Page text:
No Greater Love - eBook
An Inspiring Memoir
No Greater Love is a memoir of one man's and one family's journey- physical and spiritual- to Ethiopia to care for unwanted orphans. When Levi Benkert, a successful businessman, first received a call to travel to Ethiopia to help with an orphanage for "cursed" children who had been rescued from death, he planned to refuse. Little did he know that not only would he travel to Ethiopia for this short term trip, but his family would also relocate to Ethiopia to work to save the orphans.
Levi Benkert, along with Candy Chand, shares this memoir of his journey. From struggling in a failing business, to making his own plans, to learning to trust God through all, this is truly a spiritual journey as well as a physical one. This is a moving retelling of Levi's story. With an easy, conversational tone, it was easy to read and difficult to put down. I was moved to hear of the plight of these "cursed" orphans. I was inspired by the faith of Levi and his wife as they sought to trust God in the midst of some difficult times. And I was reminded, once again, to listen to hear God's call for my own life.
I give this one a strong 4, inspirational stars and a G rating.
June 19, 2012
Couldn't put it down!
Read the whole book in a day.... Excellent, must read.
July 6, 2012
a must read
A little while ago, I got the chance to read this book, No Greater Love by Levi Benkert. I received it free from Tyndale Publishing in exchange for a review. I was not required to give a positive review but I'm going to give one for this book! I wanted to read this book because it's subject has been touching my heart lately. As I prepare myself for going to Africa myself in November, I wanted to read about other peoples journey's. I think it arrived in the mail on a Friday and by Saturday morning I was finished with it. It was by no means a short book but I just couldn't put it down. I was in tears before I even finished the first chapter.
Levi Benkert had been playing at the park with his kids when he got a phone call from a friend urging him to take a two week trip to Ethiopia. He went and 6 weeks later, he and his wife sold their house, packed up their kids and moved there. They rescued children who were condemned to death by a tribal superstition.
His stories of their triumphs and their failures will touch your heart. His stories were honest and at times very raw. His journey was not an easy one but he found purpose and meaning to his life. I highly recommend this book. One statement jumped out at me and I'd heard it before but forgot it was this. "We were made for more than this" This book challenges you to step out in faith and do the unthinkable. I loved it.
July 2, 2012
Faith in Action
Generally, few people expect that a single phone call will change everything about them. Levi Benkert is no exception, yet within a few short months one phone call had him moving from one continent to another, engaging in a ministry he didnÃ¢ÂÂt even know about, and learning lessons he didnÃ¢ÂÂt even know he needed to learn. In the introduction to the book, Levi says Ã¢ÂÂGod needs no heroes to work for HimÃ¢ÂÂ¦if our family accomplished good, it wasnÃ¢ÂÂt because of us Ã¢ÂÂ it was because of Him.Ã¢ÂÂ That humble statement is symbolic of the way in which Levi tells his tale Ã¢ÂÂ he didnÃ¢ÂÂt know he was going to be a hero, and yet there are Ethiopian Ã¢ÂÂmingiÃ¢ÂÂ children alive today because he followed his heart and His God into the sun-scorched middle of nowhere and spent himself. If that isnÃ¢ÂÂt a hero in the most classic sense, then I donÃ¢ÂÂt know the meaning of the word.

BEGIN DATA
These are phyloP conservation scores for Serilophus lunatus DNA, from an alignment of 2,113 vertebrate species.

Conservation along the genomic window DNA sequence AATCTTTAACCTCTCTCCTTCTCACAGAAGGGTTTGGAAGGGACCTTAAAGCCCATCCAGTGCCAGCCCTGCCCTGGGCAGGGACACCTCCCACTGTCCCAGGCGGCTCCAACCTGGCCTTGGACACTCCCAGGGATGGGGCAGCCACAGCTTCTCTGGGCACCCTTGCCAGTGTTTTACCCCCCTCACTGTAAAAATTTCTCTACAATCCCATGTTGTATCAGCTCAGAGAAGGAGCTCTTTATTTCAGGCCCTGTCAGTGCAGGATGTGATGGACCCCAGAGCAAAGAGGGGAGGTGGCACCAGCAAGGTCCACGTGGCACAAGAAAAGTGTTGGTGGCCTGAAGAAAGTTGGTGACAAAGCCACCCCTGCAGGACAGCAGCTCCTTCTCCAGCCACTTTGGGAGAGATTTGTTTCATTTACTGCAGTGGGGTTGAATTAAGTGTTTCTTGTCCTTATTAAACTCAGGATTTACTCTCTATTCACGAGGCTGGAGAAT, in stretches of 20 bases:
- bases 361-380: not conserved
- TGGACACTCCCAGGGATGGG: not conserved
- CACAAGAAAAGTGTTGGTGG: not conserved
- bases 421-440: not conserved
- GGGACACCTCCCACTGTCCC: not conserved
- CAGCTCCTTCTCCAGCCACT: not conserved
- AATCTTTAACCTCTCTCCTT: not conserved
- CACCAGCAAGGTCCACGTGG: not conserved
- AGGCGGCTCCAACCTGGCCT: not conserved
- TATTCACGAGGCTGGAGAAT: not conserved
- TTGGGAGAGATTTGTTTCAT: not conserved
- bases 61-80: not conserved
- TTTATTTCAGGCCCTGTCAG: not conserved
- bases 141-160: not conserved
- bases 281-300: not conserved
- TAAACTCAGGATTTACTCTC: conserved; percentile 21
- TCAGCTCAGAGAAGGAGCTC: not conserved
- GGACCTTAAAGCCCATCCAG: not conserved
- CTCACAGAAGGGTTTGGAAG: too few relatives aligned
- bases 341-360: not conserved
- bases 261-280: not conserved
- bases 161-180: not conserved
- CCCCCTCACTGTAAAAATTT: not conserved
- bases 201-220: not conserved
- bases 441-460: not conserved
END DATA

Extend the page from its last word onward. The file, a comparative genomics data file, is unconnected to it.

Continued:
If youÃ¢ÂÂve ever watched the movie Ã¢ÂÂThe Gods Must Be CrazyÃ¢ÂÂ you might get the idea that tribal people in the wastelands of Africa are not motivated by spiritual concerns, except in a good way. The reality is that in places all over the world, the mystical and spiritual circumstances are desperate Ã¢ÂÂ people are people, after all, and where there is disease and misfortune, someone must be blamed. In remote Ethiopian villages, the blame rests on children who have done nothing other than have their upper teeth grow before their bottom ones. There are other circumstances wherein children are declared Ã¢ÂÂmingiÃ¢ÂÂ there, but they are no more substantial than the order of teeth coming in.
Enter Levi and his family. Through the grace of God, they began working among the tribes in Ethiopia to at least keep the children from their mandated deaths Ã¢ÂÂ instead trying to take care of them as orphans. The whole story is so complex and in some places frustrating and difficult, but in the end, God worked through the Benkert family to offer hope where there had only been desperation. James 1:27 says Ã¢ÂÂReligion that God our Father accepts as pure and faultless is this: to look after orphans and widows in their distressÃ¢ÂÂ¦Ã¢ÂÂ The Benkerts did just that. They lived their faith, purely and faultlessly, to GodÃ¢ÂÂs glory.
Disclosure of Material Connection: I received this book free from the publisher. I was not required to write a positive review. The opinions I have expressed are my own. I am disclosing this in accordance with the Federal Trade CommissionÃ¢ÂÂs 16 CFR, Part 255
June 21, 2012